It’s just paper, right?

You know what else I’m really kicking myself about? I just realized that Amazon has the same exact kit for $40 cheaper… and if I’d gone through them I wouldn’t have LOST THE FIRST ONE. Grrrrrr. I hate shopping.

Needless to say, this has been an overly expensive project. But we have the kit, it’s installed, and life goes on.

Connecting A Power Transfer Switch For Solar

The transfer switch was hooked up to the breaker box, and installed right next to it on the wall. That yellow cord connects the transfer switch to the inverter. Tim, the electrician, who is quite a character and whom we thoroughly enjoy having work on our stuff, did all of the wiring, so I can’t give you any of the specifics as far as that goes. He pulled wires from the breaker box and connected them to the transfer switch- that’s all I know. Actually, he isn’t 100% sure if this is gonna work as it’s wired right now. He’s never done an installation like this, so it was all new and exciting to him. We had to laugh at his enthusiasm as he informed us, “Your house is now running completely on solar! THAT is pretty cool!” And he grinned from ear to ear.

Connecting A Power Transfer Switch For Solar

They make transfer kits with 10 switches but they’re considerably more expensive. We opted for the 6 switch unit. That means we could only choose 6 electrical circuits to hook up out of our whole house’s wiring.

To give you an example of what that means, one of the circuits in our home wires the laundry room light, the guest bath light, and the boy’s bedroom light. By connecting that circuit to one of these switches, it enables us to use solar power or generator power to run the lights in those three rooms at the flip of a switch.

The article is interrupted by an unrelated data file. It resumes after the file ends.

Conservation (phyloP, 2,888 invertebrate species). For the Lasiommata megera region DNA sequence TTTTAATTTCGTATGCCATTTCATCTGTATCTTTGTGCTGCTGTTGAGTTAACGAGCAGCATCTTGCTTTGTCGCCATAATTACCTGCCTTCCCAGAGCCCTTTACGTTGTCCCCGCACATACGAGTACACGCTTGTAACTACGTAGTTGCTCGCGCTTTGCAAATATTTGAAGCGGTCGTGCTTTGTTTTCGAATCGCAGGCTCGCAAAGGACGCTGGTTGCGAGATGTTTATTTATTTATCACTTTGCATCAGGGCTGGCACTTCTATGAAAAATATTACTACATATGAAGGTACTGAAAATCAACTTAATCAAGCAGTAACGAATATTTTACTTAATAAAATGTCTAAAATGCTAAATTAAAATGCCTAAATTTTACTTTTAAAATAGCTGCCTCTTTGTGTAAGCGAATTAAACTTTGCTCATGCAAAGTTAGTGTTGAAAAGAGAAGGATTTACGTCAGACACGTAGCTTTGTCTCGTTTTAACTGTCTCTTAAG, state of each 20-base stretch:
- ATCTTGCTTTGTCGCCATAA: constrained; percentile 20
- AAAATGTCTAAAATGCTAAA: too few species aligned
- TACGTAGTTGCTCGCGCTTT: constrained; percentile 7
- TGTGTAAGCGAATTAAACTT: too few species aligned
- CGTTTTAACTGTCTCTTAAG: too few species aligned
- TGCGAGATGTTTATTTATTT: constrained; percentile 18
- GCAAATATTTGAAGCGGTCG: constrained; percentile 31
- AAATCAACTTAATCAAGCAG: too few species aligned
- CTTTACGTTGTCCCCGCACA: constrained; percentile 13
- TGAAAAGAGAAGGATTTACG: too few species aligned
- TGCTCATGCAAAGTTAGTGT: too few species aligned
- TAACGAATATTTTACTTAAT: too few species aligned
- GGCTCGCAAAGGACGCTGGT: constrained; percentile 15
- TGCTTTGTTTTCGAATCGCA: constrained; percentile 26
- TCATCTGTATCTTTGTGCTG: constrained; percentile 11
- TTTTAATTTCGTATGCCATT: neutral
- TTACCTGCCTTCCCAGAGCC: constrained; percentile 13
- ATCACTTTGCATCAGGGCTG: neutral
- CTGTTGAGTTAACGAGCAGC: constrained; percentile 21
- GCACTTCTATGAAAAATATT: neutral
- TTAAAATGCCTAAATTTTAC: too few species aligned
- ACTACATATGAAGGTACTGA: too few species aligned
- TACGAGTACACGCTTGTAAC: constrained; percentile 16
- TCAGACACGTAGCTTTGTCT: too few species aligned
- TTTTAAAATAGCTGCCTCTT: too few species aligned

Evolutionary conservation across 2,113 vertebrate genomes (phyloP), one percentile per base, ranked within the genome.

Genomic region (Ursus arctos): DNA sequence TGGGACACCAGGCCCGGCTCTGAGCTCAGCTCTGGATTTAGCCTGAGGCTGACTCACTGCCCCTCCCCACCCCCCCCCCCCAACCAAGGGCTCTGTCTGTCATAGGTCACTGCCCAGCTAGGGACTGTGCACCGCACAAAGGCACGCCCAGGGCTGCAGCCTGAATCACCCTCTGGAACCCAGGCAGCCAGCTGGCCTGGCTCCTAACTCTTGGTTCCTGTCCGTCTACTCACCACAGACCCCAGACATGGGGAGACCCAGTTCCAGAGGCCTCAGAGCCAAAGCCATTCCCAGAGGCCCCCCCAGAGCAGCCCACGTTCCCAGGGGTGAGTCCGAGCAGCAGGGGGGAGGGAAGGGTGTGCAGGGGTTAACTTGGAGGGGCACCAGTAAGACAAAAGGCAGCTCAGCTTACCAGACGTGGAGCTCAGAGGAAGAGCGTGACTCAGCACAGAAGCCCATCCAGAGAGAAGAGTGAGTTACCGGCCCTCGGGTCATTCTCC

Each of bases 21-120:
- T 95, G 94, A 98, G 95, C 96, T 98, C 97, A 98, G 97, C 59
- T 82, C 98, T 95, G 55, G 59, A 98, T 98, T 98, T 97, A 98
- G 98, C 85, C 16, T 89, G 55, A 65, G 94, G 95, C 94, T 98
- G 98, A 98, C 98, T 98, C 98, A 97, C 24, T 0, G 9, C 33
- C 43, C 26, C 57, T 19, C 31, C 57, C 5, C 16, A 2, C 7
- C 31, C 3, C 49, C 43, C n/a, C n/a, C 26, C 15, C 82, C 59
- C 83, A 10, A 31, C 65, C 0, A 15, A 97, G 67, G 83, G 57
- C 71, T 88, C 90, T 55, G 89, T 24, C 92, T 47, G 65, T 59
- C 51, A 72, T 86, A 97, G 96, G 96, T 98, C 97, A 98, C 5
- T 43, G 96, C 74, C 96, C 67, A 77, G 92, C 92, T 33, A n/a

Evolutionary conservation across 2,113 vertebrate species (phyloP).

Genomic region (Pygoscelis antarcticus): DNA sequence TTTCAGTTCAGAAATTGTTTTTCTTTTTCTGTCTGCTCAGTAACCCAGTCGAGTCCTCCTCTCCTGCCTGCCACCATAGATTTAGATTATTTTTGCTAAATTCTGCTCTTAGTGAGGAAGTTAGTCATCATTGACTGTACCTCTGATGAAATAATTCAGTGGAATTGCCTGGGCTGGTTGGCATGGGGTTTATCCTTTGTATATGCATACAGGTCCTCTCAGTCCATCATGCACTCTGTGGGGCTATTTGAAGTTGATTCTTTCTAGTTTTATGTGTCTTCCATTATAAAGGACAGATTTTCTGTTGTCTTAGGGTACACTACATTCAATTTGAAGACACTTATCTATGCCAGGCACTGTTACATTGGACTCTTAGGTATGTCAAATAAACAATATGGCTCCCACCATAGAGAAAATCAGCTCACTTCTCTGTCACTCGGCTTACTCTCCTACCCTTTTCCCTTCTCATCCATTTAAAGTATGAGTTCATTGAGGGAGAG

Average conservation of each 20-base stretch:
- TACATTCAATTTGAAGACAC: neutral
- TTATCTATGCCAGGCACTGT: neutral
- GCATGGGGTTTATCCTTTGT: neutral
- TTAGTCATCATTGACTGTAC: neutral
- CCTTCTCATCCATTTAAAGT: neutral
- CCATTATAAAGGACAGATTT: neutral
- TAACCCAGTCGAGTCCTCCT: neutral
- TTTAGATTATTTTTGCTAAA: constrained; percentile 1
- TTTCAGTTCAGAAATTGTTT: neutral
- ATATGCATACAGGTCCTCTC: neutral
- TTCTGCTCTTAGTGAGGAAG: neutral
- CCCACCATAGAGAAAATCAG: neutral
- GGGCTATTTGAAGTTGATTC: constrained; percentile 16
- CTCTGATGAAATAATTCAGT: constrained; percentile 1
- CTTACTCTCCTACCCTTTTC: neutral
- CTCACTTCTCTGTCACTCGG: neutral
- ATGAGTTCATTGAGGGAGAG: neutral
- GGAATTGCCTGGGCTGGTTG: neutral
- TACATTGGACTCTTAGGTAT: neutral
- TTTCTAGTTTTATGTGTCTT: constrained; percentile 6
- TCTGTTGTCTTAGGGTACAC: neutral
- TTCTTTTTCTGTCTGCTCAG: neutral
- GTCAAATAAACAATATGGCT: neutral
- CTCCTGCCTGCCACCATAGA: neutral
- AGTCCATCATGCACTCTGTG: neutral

We still had 5 more circuits to carefully choose. They had to be rooms of priority. Tim flipped each breaker one at a time so that we could identify exactly which switches went to each room, and whether they were for outlets or lights, or both.

We opted not to connect the outlets in most of the rooms since there isn’t really anything that we would need to power in them. Most electronics, such as alarm clocks, radios, etc. can be run on battery power if we need them.

We did choose to connect the outlets in our master bathroom, since the chest fridge and freezer are in there and will be run on solar. We also connected the master bedroom so we can still have the TV and DVD player for the kids (only on days when we can spare the electricity), and the office so that we can run our computers, printer, modem, router, and telephone- oh, and the cell phone charger.

The other switches were wired so that we can turn on the lights and ceiling fans in all of the rooms in the house. Last year we invested in LED light bulbs, which draw very little power. Only 10 watts, as a matter of fact.

It’ll be interesting getting used to these limitations.

The electrician thinks we’re crazy for wanting to go off the grid. But he also said he envies us. It’s funny- the plumber who installed our hand pump on the well said the same thing. I think they think we won’t make it very long. Hopefully we’ll prove them wrong.